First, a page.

Why stop there? You could theoretically set up another Investment Trust, let’s call it Investment Trust S, which would buy up and hold the common stock of Investment Trust G. Investment Trust S would issue bonds, preferred stock, and common stock; and Investment Trust S would buy the common stock of Investment Trust G. If the leverage of Investment Trust G to the common stocks it held was 3, and the leverage of Investment Trust S to Investment Trust G was 3, then the leverage of Investment Trust S to the common stock in the portfolio of Investment Trust G was 9:1.
          This example is based upon the very real formula of the Goldman Sachs Trading Company, and its subsidiaries Shenandoah Inc. and BlueRidge Inc. Of course, the Goldman Sachs Trading Company did not produce anything, they did not manufacture any product, and they did not provide any particular service beyond moving paper around. And Goldman Sachs was not unique; many banks were speculating in the market, pushing depositors to become investors in their schemes. Everyday investors borrowed money, on margin, to invest in the stock market, which became artificially inflated. Leverage resulted in the Roaring Twenties, a bubble economy.
          Eventually the Ponzi Scheme collapsed. There were certainly other causes of the Great Depression, but the new turbocharged leverage was definitely a big contributor. They took a combination of debt and equity and leveraged it; taking money from depositors to gamble in stocks and increasing the bet through leverage. The gamble failed in 1929.
          Did Goldman Sachs do this for their clients? Well it certainly didn't help their clients who invested in Goldman preferred stock or Goldman bonds, but it worked like a charm for Goldman. There is a long and notorious history of investment bankers behaving badly. It's not limited to Goldman.
          The recent story of the theft of more than $1.6 billion from client accounts at MF Global should serve as a wake up call. Who's ox is getting gored?
Did you hear about the plot to rig global interest rates? The muni bond rigging scheme to rip off  needy schools and cities? The ingenious plan to suck multiple fees out of the unemployment checks of jobless workers? And let's not forget the robosigning scandal. All five of the Big 5 Banks, and quite a few others thought it was a good idea to created bogus documents, present them in a court of law, and commit the biggest, most massive case of perjury and forgery in history.
          I understand that someone shouldn't go to work at Goldman in order to serve humanity, but that doesn't mean they should go there to lie and cheat and steal.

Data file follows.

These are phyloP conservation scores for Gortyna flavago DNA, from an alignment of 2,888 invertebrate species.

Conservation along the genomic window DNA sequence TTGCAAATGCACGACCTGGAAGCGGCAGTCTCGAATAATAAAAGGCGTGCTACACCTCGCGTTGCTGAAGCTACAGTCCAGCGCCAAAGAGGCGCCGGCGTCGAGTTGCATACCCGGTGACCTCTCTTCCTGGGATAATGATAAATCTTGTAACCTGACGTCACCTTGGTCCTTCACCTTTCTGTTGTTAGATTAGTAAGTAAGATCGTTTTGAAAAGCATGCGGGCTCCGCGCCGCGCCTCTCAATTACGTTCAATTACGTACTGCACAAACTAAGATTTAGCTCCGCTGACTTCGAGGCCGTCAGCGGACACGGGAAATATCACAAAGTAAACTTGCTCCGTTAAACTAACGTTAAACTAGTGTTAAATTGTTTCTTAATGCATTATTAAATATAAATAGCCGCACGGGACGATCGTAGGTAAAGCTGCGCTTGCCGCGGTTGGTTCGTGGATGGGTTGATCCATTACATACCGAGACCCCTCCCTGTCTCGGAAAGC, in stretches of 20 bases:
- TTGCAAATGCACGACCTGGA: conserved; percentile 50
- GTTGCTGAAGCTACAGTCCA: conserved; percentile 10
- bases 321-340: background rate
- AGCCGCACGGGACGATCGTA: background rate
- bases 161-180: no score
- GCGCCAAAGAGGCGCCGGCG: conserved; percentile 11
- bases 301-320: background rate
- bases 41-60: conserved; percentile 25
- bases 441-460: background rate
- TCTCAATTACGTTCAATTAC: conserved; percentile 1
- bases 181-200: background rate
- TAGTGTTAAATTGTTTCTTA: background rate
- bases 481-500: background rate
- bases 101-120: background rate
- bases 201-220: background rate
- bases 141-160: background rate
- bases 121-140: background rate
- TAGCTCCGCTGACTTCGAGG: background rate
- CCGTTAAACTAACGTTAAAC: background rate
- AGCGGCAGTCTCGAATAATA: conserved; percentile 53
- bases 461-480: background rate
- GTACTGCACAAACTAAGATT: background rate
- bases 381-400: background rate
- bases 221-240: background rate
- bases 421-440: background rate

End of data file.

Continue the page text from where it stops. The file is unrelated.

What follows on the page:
What else is going on in the world?The S&P 500 closed above 1,400 for the first time since the 2008 financial crisis. Virtually every metric offered to gauge investor behavior is showing money draining out of the market and insiders skeptical about the future.
          From mutual fund flows to insider selling to analyst downgrades and upgrades there is plenty of pessimism.Stock-based mutual funds have lost $1.2 billion since the start of February even though those same funds have returned 9.8 percent in 2012. Moreover, bond mutual funds have pulled in at least $6 billion for six weeks running, totaling $29.6 billion in the past four weeks, which was 11.8 times as much the $2.5 billion into all equity funds.
          Finally, and perhaps most damning, corporate insiders are dumping their holdings in droves, selling $6.8 billion in February, the most in 11 months and 13 times the level of insider buying, which is way above the norm of 8.6 times.
          And yet...the market keeps on rising.
          A Trend in Place....
          The number of Americans claiming new jobless benefits fell back to a four-year low last week, dropping 14,000 to a seasonally adjusted 351,000.

          The New York Federal Reserve said its Empire State general business conditions index rose to its highest level since June 2010 - 20.21 in March, up from 19.53 in February.
          Reuters reports that Britain and the US have reached an agreement to cooperate on releasing oil from strategic reserves. Details of the timing, volume and duration of a new emergency drawdown have yet to be settled but a detailed agreement is expected by the summer. White House spokesman Jay Carney said Obama and Cameron discussed rising oil prices, but he declined to comment on whether the leaders discussed a release of reserves. He said no deal had been reached on a release or timetable for such a move.
          Meredith Whitney the founder of the Meredith Whitney Advisory Group said it's no big surprise that most U.S. banks made it through the recent stress tests, and the banks are still oversold and should be trading around book value. It was her Citigroup call five years ago that first brought Whitney to national prominence, when she said the bank was plagued with toxic subprime mortgage assets.
          More recently, though, she is noted for predicting a wave of municipal bond defaults that has yet to materialize. She continues to back the call, however. "There's been so much backroom political maneuvering to keep these cities from going bust...There's been every effort on the part of states to prevent really this tidal wave of defaults which is going to happen sooner or later," Whitney said. "If people want to tell me 'you're wrong because this hasn't played out,' stay tuned."